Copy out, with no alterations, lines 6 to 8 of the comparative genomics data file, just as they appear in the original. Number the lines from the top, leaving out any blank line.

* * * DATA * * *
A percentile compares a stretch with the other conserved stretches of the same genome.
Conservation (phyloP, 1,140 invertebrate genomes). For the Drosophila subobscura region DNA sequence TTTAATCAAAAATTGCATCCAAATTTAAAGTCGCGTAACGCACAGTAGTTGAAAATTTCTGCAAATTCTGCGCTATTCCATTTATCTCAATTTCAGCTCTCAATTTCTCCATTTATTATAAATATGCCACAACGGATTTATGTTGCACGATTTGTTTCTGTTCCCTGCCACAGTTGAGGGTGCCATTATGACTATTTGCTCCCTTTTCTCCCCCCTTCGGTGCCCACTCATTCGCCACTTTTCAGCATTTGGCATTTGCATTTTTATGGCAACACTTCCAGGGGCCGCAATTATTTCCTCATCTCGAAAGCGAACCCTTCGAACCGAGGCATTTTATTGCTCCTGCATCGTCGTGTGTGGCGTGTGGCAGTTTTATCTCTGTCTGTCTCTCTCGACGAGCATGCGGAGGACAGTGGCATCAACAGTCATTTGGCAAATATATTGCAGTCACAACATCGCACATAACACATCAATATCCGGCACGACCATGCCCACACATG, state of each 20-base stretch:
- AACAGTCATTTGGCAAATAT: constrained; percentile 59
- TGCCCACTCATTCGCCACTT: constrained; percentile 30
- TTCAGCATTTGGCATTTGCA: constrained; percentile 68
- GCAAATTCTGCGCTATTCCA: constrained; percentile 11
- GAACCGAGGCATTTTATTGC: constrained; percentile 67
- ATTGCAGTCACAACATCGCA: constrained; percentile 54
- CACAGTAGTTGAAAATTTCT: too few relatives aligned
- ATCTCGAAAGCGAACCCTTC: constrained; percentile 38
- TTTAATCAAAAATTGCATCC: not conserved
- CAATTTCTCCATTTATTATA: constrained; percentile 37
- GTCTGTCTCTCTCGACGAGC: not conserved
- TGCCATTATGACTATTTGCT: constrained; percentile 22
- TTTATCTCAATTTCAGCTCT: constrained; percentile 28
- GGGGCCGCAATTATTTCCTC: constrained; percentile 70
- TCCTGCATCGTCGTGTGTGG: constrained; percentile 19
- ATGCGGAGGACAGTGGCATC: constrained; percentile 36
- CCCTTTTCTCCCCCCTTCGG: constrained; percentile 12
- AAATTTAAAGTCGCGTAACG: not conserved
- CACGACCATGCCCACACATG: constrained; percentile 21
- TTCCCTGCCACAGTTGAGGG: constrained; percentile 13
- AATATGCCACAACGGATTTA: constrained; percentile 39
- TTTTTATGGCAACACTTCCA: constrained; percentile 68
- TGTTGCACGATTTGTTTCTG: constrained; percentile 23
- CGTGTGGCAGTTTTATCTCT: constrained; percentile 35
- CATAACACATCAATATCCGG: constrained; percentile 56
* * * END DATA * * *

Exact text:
- GCAAATTCTGCGCTATTCCA: constrained; percentile 11
- GAACCGAGGCATTTTATTGC: constrained; percentile 67
- ATTGCAGTCACAACATCGCA: constrained; percentile 54